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Is it my fault, that I was Geffrey's fon?
Hub.' If I talk to him, with his innocent prate
Arth. Are you fick, Hubert? you look, pale to-day ;; In sooth, I wou’d, you were a little fick; That I might fit all night and watch with you. Alas, I love you more than you do me.
Hub. His words do take posseflion of my bofom. Read here, young Arthur
[Shewing a paper. How now, foolish rheum,
(Afride. Turning dil-piteous torture out of door! I must be brief, left resolution drop: Out at mine eyes in tender womanish-tears.Can you not read it is it not fair writ?
Arth. Too fairly, Fiubert, for so foul effect.
with irons burn out both.mine eyes ?
drth Have you the heart when your head did butake, I knit my handkerchief about your
brows; (The best I had, a Princess wrought it me) And I did never ask it you again; And with my hand at midnight held your head; And, like the watchful minutes to the hour, Srill and anon cheard up the heavy, time, Saying, what lack you i and where lies your grief Or what good love may I perform for you? Many a poor man's fon would have lain still, And ne'er have spoke a loving word to you ;, But you at your lick service had a Prince. Nay, you may think, my love was crafty love, And call it cunning. Do, an if you will: If heav'n be pleas'd that you must use me ill, Why then, you must-Will you put out mine eyes ? Thele eyes, that neyer did, nor never shall,
So much as frown on you.
Hub. I've sworn to do it ;
Arth. Ah, none, but in this iron age, would do it..
[Stamps, and the men enter. Arth. O save me, Hubert! save me! my eyes are out,. Ev'n with the fierce looks of these bloody men.
Hub. Give me the iron, I lay, and bind him here.
Arth. Alas, what need you be so boilt'rous-rough?
Hub. Go, Itand within ; let me alone with him.
Arth. Alas, I then have chid away my friend;
Arth. O heav'n! that there were but a moth in yoursy, A grain, a dust, a gnat, a wand'ring hair,
Any annoyance in that precious fenfe;
Arth. Hubert, the utterance of a brace of congues
Hub. I can hear it, boy.
Arth. No, in good footh, the fire is dead with grief, Being create for comfort, to be us'd In andeservd extreams ; see else yourself, There is no malice in this burning coal; The breath of heaven hath blown its spirit out, And strew'd repentant alles on its head.
Hub. But with my breath I can revive it, boy..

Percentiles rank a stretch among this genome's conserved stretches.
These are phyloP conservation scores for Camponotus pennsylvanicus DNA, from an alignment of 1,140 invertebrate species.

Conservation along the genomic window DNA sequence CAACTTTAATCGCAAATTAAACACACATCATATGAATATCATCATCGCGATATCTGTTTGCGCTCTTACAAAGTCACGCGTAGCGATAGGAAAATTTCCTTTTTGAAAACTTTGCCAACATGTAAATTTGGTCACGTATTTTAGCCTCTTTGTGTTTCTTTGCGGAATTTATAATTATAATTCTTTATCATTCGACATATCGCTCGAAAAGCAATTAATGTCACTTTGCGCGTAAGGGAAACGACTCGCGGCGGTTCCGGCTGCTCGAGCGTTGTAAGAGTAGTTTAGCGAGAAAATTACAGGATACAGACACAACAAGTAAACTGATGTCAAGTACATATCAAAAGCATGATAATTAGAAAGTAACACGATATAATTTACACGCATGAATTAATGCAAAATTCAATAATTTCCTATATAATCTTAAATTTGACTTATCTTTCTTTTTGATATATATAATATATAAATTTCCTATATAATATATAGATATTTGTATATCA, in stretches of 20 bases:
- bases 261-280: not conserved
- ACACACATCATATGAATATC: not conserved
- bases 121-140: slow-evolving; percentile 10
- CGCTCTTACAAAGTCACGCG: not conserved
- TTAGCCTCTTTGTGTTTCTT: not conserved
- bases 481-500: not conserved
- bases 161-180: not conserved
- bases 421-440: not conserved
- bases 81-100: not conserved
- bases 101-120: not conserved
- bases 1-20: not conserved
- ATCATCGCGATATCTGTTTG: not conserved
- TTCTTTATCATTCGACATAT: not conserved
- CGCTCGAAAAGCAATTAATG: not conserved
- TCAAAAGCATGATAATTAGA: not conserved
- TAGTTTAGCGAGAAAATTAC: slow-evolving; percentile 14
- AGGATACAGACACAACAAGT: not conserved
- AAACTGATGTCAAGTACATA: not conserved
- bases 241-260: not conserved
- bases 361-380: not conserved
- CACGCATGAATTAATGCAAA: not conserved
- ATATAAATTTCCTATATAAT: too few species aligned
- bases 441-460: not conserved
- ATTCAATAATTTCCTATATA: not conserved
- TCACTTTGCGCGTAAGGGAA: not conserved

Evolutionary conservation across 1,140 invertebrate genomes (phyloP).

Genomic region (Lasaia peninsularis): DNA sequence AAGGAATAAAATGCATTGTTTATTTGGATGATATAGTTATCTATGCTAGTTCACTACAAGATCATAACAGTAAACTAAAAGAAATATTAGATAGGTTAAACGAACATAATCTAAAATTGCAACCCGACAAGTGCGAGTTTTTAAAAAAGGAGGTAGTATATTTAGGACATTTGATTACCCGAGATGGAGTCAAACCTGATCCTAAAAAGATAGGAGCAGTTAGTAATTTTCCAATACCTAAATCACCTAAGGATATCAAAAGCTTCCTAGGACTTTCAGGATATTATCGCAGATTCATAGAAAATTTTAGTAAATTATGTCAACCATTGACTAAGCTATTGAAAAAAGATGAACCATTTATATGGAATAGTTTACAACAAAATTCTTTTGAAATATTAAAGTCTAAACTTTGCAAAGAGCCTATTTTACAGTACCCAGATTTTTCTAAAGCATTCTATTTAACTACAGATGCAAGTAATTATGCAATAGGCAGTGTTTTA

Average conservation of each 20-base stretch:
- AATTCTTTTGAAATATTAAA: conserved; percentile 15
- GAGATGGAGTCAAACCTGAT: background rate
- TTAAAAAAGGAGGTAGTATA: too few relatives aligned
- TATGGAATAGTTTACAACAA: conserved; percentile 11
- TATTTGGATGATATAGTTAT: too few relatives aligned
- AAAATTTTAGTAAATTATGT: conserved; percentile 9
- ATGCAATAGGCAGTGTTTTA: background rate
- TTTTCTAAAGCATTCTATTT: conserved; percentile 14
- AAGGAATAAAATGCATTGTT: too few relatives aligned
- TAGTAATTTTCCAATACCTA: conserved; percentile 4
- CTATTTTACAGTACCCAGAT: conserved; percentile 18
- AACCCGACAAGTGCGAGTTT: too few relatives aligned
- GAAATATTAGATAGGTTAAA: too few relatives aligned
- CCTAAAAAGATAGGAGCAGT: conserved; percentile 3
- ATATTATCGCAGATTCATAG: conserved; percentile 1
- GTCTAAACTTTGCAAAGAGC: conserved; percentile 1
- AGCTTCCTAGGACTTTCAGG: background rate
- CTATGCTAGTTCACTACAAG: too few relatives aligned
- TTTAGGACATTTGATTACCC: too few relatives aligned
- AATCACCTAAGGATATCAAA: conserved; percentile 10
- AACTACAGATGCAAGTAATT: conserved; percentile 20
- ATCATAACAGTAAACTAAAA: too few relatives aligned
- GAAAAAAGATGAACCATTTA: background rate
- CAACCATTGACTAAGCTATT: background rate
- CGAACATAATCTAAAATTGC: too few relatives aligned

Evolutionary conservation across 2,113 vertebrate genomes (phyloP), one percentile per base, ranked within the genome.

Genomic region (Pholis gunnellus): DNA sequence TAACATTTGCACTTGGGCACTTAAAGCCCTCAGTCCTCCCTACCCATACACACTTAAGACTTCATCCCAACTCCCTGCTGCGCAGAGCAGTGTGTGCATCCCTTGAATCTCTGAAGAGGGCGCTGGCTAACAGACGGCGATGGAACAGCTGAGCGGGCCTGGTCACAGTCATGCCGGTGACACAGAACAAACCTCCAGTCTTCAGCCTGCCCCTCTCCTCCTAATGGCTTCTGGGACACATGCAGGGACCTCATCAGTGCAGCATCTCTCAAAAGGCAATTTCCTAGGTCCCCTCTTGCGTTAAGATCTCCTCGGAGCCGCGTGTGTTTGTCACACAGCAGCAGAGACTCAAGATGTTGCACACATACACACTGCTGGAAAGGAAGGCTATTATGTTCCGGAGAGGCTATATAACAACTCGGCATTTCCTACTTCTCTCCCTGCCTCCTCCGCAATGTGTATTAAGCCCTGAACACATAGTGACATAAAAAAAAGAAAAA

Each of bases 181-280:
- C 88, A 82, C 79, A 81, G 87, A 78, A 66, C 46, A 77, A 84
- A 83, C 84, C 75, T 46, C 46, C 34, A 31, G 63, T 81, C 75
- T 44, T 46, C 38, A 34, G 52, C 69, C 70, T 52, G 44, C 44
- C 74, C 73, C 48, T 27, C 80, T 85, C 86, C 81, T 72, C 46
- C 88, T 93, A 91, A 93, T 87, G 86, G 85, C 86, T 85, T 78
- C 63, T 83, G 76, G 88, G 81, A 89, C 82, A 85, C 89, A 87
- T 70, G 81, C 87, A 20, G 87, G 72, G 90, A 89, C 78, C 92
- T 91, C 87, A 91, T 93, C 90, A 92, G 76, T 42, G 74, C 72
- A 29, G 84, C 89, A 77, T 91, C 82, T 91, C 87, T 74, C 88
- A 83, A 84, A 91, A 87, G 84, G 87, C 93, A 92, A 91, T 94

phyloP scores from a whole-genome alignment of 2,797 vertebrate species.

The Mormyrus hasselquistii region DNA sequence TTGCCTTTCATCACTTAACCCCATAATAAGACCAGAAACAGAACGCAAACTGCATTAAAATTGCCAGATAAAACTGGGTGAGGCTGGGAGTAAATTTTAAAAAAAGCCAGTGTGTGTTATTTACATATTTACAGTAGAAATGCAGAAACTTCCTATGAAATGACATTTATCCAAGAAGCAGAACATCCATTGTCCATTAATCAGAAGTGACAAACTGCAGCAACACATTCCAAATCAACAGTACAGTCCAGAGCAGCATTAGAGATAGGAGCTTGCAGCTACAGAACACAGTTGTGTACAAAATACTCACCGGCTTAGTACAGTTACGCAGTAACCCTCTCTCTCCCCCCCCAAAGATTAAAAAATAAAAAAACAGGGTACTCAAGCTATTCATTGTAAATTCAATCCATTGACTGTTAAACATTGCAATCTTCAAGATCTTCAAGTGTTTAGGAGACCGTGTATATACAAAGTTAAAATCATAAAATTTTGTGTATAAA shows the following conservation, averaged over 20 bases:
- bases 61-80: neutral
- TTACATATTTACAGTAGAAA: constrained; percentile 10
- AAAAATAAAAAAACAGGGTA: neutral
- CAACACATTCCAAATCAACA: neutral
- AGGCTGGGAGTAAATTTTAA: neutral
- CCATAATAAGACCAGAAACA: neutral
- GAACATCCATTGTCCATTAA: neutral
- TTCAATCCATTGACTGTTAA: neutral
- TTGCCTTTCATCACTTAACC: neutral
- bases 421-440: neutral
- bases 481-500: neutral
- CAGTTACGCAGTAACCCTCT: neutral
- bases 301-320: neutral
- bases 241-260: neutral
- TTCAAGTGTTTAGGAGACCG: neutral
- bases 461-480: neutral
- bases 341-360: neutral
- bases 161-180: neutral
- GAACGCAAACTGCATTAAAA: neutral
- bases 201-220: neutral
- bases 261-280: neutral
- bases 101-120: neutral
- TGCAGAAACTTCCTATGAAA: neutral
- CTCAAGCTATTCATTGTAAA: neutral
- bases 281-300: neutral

Arth. And if you do, you will but make it blush,, And glow with shame of your proceedings, Hubert : Nay, it, perchance, will sparkle in your.eyes : And like a dog, that is compellid to fight, Snatch at his master that doch tarre him on. All things, that you should use to do me wrong,. Deny their office ; only you do lack That mercy which fierce fire and iron extend, Creatures of note for mercy-lacking uses.
Hub. Well, see to live; I will not touch thine eye, For all the treasure that thine uncle owns: Yet am I sworn; and I did purpose, boy, With this fame very iron to burn them out.
Arth. O, now you look like Hubert. All this, while You were disguised.
Hub. Peace : ho more. Adieu, .
That Hubert, for the wealth of all the world,
Arth. O heav'n! I thank you, Hubert.
Hub. Silence, no more; go closely in with me. Much danger do I undergo for thee. [Exeunt.
SCENE changes to the Court of England, Enter King John, Pembroke, Salisbury, and other Lords K.John. LIERE once again we fit,once again crown'd,
And look'd upon, I hope, with chearful eyes, : Pemb. This once again, but that your Highness pleas'd, Was once superfluous ; you were crown'd before, And that high royalty was ne’er pluck'd off : The faiths of men, ne'er stained with revolt; Fresh expectation troubled not the land With any long'd-for change, or better ftate.
Sal. Therefore to be poffefs'd with double pomp, To guard a title that was rich before ;. To gild refined gold, to paint the lilly, To throw a perfume on the violet,. To smooth the ice, or add another hue Unto the rainbow, or with taper-light To seek the beauteous eye of heav'n to garnish, Is wasteful and ridiculous excess.
Pemb. But that your royal pleasure must be done, This act is as an ancient tàle new-told, And in the last repeating troublesome;. Being urged at a time un seasonable.
Sal. In this the antique and well-noted face Qf plain old form is much disfigured ; And, like a shifted wind unto a sail A makes the course of thoughts to fetch about; Startles and frights confideration; Makes found opinion fick, and truth suspected, For putting on so new a fashion'd robe. Pemb. When workmen ftrive to do better than well,
They do confound their skill in covetousness; (21);
Sal. To this effect, before you were new.crown'd,
K. John. Some reasons of this double coronation..
Pemb. Then I, as one that am the tongue of these,
(21) Tbey de confound obeir skill in covetoutness.] 1. e. Not by their avarice, but in an eager emulation, an intense delire of excelling; as in Henry V.
But if it be a fin to covet boncury ,